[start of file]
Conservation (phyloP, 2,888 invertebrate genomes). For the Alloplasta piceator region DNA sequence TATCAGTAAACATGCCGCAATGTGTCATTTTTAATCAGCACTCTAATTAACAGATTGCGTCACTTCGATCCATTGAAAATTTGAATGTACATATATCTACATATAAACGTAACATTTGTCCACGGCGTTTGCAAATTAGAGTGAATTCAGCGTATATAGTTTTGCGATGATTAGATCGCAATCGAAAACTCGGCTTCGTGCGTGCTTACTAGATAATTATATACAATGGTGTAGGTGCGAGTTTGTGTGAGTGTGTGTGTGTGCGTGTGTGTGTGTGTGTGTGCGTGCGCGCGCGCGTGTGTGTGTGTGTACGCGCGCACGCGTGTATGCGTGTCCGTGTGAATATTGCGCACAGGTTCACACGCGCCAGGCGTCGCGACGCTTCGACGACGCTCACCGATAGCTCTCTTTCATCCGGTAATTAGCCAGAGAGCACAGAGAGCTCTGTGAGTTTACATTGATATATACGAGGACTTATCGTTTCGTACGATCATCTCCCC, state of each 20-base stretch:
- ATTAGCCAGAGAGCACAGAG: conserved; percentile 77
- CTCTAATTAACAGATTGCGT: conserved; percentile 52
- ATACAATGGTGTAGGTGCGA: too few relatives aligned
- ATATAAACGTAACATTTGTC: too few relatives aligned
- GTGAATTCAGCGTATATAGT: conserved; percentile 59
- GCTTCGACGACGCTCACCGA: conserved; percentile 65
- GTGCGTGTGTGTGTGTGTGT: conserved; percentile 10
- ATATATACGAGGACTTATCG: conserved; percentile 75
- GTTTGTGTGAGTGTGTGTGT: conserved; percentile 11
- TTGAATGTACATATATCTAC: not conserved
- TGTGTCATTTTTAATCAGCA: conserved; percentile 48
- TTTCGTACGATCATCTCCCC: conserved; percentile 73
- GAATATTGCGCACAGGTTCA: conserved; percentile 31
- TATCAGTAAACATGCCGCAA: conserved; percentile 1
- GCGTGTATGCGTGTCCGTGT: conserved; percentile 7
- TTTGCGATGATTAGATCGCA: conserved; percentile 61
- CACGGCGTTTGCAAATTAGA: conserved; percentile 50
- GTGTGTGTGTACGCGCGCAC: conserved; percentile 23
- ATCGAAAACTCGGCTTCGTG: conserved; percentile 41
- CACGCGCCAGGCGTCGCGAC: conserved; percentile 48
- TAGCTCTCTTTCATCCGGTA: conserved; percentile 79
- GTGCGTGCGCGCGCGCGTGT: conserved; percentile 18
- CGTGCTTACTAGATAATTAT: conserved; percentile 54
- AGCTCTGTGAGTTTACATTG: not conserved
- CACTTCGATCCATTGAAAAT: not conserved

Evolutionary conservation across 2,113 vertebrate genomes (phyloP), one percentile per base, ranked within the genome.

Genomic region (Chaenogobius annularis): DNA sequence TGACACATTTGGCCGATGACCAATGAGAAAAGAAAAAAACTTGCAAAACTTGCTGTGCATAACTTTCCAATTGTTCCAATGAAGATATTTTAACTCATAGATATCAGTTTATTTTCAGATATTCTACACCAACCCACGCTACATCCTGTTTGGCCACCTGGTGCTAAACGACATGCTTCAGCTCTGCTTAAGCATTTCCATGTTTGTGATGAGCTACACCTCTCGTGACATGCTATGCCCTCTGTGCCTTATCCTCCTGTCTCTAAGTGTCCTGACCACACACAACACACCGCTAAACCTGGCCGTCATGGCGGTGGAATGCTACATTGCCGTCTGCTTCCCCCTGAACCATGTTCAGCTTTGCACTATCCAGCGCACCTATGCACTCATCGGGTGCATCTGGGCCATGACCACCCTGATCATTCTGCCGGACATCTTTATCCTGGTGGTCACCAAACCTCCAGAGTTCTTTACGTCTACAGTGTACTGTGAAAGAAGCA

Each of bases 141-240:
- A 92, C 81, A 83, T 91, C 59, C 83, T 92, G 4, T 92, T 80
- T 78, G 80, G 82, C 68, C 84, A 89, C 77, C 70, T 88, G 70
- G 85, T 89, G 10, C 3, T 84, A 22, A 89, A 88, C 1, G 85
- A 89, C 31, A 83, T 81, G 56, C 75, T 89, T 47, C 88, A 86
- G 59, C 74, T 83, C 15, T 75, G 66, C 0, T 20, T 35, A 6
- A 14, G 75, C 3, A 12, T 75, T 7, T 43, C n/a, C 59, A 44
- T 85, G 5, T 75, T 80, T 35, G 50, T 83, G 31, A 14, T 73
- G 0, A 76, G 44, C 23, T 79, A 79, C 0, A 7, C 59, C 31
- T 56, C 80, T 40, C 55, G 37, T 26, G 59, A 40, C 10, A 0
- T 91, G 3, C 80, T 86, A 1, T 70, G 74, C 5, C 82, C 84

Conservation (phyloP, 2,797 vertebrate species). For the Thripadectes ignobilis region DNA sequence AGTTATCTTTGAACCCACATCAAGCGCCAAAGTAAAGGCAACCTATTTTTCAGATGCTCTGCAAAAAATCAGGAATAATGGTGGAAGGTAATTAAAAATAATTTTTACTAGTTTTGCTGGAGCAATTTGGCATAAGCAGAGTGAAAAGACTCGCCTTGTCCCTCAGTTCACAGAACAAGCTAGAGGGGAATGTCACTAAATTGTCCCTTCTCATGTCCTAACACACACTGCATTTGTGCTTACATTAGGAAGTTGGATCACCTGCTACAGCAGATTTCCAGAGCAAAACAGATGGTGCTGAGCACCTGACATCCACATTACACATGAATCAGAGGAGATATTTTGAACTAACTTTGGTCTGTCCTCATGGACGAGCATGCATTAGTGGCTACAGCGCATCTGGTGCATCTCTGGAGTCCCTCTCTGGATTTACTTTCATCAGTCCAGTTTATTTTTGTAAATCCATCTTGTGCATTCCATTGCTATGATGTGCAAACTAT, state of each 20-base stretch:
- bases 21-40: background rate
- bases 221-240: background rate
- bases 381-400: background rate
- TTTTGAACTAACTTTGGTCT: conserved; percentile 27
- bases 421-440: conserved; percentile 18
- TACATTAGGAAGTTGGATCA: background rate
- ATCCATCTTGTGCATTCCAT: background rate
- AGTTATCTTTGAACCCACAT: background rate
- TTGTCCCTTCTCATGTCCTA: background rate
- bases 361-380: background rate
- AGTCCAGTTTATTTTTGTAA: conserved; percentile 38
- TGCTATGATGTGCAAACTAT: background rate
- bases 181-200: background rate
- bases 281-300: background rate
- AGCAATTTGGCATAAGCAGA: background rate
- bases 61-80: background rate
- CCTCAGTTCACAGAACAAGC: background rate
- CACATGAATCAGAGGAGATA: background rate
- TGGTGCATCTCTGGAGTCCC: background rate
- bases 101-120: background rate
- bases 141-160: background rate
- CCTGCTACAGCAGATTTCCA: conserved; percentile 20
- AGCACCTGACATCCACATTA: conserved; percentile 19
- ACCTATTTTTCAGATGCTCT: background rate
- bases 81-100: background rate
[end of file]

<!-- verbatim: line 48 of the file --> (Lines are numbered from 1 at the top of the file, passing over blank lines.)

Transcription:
- AGTTATCTTTGAACCCACAT: background rate